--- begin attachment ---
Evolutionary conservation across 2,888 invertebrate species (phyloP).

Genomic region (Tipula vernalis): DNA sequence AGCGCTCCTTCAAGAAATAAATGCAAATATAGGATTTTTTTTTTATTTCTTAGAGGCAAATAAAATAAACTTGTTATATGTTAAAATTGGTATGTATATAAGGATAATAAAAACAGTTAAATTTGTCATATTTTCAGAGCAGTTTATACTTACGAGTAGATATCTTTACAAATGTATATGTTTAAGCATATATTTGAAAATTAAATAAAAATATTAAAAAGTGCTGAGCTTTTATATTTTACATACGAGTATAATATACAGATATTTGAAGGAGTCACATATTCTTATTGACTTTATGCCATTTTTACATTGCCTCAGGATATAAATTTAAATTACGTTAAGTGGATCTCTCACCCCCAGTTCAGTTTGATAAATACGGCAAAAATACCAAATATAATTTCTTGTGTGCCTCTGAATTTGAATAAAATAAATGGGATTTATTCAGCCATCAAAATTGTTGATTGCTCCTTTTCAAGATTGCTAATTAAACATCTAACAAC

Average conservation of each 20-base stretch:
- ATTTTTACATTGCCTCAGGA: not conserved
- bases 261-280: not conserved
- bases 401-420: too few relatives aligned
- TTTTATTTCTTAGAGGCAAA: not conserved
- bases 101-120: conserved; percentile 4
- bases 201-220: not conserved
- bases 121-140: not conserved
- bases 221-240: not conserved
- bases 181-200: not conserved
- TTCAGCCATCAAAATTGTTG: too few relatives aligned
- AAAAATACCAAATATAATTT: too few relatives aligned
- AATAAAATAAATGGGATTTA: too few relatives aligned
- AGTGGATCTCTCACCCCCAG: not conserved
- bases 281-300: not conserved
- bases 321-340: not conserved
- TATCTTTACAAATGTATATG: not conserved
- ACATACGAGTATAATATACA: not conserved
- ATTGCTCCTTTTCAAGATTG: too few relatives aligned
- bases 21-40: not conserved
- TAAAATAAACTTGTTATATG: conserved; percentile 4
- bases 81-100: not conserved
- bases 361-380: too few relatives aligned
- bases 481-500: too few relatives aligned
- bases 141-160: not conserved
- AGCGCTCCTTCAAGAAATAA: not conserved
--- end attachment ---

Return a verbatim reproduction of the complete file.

Evolutionary conservation across 2,888 invertebrate species (phyloP).

Genomic region (Tipula vernalis): DNA sequence AGCGCTCCTTCAAGAAATAAATGCAAATATAGGATTTTTTTTTTATTTCTTAGAGGCAAATAAAATAAACTTGTTATATGTTAAAATTGGTATGTATATAAGGATAATAAAAACAGTTAAATTTGTCATATTTTCAGAGCAGTTTATACTTACGAGTAGATATCTTTACAAATGTATATGTTTAAGCATATATTTGAAAATTAAATAAAAATATTAAAAAGTGCTGAGCTTTTATATTTTACATACGAGTATAATATACAGATATTTGAAGGAGTCACATATTCTTATTGACTTTATGCCATTTTTACATTGCCTCAGGATATAAATTTAAATTACGTTAAGTGGATCTCTCACCCCCAGTTCAGTTTGATAAATACGGCAAAAATACCAAATATAATTTCTTGTGTGCCTCTGAATTTGAATAAAATAAATGGGATTTATTCAGCCATCAAAATTGTTGATTGCTCCTTTTCAAGATTGCTAATTAAACATCTAACAAC

Average conservation of each 20-base stretch:
- ATTTTTACATTGCCTCAGGA: not conserved
- bases 261-280: not conserved
- bases 401-420: too few relatives aligned
- TTTTATTTCTTAGAGGCAAA: not conserved
- bases 101-120: conserved; percentile 4
- bases 201-220: not conserved
- bases 121-140: not conserved
- bases 221-240: not conserved
- bases 181-200: not conserved
- TTCAGCCATCAAAATTGTTG: too few relatives aligned
- AAAAATACCAAATATAATTT: too few relatives aligned
- AATAAAATAAATGGGATTTA: too few relatives aligned
- AGTGGATCTCTCACCCCCAG: not conserved
- bases 281-300: not conserved
- bases 321-340: not conserved
- TATCTTTACAAATGTATATG: not conserved
- ACATACGAGTATAATATACA: not conserved
- ATTGCTCCTTTTCAAGATTG: too few relatives aligned
- bases 21-40: not conserved
- TAAAATAAACTTGTTATATG: conserved; percentile 4
- bases 81-100: not conserved
- bases 361-380: too few relatives aligned
- bases 481-500: too few relatives aligned
- bases 141-160: not conserved
- AGCGCTCCTTCAAGAAATAA: not conserved